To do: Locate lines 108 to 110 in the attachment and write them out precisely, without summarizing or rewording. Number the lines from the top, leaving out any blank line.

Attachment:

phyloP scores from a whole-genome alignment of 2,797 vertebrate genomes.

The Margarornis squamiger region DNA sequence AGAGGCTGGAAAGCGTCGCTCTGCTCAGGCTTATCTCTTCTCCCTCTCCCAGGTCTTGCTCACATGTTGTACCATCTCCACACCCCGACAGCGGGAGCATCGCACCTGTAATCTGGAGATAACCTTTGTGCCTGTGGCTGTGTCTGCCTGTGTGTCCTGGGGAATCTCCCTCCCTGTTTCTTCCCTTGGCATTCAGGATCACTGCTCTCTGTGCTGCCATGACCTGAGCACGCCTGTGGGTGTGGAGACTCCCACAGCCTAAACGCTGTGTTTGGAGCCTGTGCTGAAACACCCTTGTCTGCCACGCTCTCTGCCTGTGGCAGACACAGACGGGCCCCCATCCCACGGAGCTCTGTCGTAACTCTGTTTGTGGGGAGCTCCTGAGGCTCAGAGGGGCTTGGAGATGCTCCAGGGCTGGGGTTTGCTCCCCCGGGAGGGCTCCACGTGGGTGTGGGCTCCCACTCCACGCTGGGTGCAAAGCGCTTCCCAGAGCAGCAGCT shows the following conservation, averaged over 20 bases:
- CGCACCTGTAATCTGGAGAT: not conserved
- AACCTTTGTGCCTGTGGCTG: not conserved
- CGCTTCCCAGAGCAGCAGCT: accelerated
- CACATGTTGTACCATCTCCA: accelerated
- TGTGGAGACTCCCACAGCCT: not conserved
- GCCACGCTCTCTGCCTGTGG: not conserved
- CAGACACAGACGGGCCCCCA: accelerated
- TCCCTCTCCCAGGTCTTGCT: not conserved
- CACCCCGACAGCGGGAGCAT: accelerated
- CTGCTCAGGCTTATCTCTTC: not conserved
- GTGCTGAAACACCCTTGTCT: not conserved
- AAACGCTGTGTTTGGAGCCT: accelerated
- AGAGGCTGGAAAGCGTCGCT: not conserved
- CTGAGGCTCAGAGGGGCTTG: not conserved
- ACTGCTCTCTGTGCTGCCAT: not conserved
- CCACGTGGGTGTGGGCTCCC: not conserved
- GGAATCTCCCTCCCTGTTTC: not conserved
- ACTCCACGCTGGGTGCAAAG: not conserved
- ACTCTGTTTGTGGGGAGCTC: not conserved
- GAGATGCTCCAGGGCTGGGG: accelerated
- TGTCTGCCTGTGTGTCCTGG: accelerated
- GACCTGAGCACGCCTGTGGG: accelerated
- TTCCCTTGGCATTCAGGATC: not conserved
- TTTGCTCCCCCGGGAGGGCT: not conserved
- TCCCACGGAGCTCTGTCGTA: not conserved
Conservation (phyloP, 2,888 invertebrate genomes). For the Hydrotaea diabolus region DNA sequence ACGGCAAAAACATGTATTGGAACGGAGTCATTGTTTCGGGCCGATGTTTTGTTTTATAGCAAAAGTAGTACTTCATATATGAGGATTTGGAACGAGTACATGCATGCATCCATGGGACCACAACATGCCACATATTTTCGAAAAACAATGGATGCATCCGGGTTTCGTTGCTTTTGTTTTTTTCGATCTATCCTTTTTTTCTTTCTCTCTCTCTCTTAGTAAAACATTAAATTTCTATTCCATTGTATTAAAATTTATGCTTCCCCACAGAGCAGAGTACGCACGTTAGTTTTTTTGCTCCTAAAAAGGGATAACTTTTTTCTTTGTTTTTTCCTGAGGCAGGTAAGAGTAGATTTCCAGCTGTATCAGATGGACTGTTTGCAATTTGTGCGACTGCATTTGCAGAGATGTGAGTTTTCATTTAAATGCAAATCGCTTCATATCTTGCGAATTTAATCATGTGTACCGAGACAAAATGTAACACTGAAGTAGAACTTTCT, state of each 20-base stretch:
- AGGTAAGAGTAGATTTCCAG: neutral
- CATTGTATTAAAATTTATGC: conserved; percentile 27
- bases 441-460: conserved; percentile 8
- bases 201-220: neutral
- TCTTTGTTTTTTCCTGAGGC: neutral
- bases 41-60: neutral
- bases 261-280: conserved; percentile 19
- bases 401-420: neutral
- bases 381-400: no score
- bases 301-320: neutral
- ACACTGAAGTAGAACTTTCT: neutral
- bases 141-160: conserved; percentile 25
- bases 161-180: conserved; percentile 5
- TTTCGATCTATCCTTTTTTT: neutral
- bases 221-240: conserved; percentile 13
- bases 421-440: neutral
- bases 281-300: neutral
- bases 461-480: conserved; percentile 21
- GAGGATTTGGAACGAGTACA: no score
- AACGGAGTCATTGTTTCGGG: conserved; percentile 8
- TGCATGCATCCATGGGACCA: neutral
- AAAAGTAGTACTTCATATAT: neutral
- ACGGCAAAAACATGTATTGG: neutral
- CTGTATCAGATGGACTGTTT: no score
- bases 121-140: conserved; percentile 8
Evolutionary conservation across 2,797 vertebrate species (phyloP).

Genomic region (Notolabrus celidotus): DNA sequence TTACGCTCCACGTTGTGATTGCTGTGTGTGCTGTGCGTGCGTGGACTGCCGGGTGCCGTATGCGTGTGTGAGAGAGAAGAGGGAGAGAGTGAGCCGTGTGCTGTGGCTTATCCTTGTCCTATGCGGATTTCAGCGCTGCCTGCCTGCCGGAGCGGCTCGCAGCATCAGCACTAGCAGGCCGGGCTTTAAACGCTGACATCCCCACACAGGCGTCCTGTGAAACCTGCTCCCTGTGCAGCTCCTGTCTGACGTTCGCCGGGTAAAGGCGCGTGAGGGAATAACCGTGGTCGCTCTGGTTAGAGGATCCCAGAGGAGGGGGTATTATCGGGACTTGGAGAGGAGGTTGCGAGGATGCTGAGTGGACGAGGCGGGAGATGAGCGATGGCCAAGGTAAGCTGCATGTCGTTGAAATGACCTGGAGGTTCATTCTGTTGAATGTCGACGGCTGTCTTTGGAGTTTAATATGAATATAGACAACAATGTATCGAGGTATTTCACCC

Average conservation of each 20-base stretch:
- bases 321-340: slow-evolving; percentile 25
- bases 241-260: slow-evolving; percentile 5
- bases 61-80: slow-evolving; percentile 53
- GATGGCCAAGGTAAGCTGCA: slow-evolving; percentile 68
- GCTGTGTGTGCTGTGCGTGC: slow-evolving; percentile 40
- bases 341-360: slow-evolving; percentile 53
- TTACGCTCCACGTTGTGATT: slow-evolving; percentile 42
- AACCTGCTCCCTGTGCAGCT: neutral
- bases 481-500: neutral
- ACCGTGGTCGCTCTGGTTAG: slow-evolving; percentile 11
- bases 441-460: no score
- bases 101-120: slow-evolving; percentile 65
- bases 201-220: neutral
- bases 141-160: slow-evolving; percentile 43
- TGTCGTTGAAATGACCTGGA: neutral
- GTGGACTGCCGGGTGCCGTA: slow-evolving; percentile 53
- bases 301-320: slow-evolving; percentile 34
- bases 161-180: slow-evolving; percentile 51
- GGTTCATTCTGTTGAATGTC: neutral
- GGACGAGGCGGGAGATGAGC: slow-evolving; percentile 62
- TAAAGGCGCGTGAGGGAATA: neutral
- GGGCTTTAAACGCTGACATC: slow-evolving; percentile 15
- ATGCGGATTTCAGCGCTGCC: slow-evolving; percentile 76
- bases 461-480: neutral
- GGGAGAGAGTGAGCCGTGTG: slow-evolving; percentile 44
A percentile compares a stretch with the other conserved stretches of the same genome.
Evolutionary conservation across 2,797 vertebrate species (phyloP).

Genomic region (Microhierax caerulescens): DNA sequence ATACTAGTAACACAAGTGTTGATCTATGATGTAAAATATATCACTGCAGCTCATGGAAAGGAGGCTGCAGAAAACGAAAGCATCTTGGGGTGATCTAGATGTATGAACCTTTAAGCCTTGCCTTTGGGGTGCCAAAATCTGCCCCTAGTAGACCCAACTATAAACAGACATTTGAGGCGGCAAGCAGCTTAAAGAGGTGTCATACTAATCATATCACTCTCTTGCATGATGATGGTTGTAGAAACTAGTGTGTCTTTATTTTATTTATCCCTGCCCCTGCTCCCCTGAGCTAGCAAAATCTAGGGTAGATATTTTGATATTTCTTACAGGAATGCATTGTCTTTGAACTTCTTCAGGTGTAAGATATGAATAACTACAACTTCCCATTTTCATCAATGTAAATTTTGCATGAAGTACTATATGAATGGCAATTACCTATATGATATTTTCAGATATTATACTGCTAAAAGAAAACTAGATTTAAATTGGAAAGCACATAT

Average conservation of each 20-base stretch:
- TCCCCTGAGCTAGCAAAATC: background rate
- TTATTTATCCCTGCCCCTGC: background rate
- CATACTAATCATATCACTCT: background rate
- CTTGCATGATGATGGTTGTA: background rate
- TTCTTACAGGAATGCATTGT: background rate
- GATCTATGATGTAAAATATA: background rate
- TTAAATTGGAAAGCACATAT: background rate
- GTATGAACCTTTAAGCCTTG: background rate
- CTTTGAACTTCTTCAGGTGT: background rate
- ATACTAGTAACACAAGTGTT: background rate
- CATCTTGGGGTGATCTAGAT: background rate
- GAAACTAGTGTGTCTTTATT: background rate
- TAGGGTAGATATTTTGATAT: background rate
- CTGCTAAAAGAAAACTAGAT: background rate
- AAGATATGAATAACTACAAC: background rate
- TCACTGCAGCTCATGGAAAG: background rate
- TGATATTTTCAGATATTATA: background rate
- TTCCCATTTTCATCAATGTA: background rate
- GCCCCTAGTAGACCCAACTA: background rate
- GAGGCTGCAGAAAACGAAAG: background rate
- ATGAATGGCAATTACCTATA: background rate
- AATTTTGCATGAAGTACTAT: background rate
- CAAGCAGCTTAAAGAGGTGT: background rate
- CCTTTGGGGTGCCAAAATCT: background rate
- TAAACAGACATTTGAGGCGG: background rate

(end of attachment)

- CAAGCAGCTTAAAGAGGTGT: background rate
- CCTTTGGGGTGCCAAAATCT: background rate
- TAAACAGACATTTGAGGCGG: background rate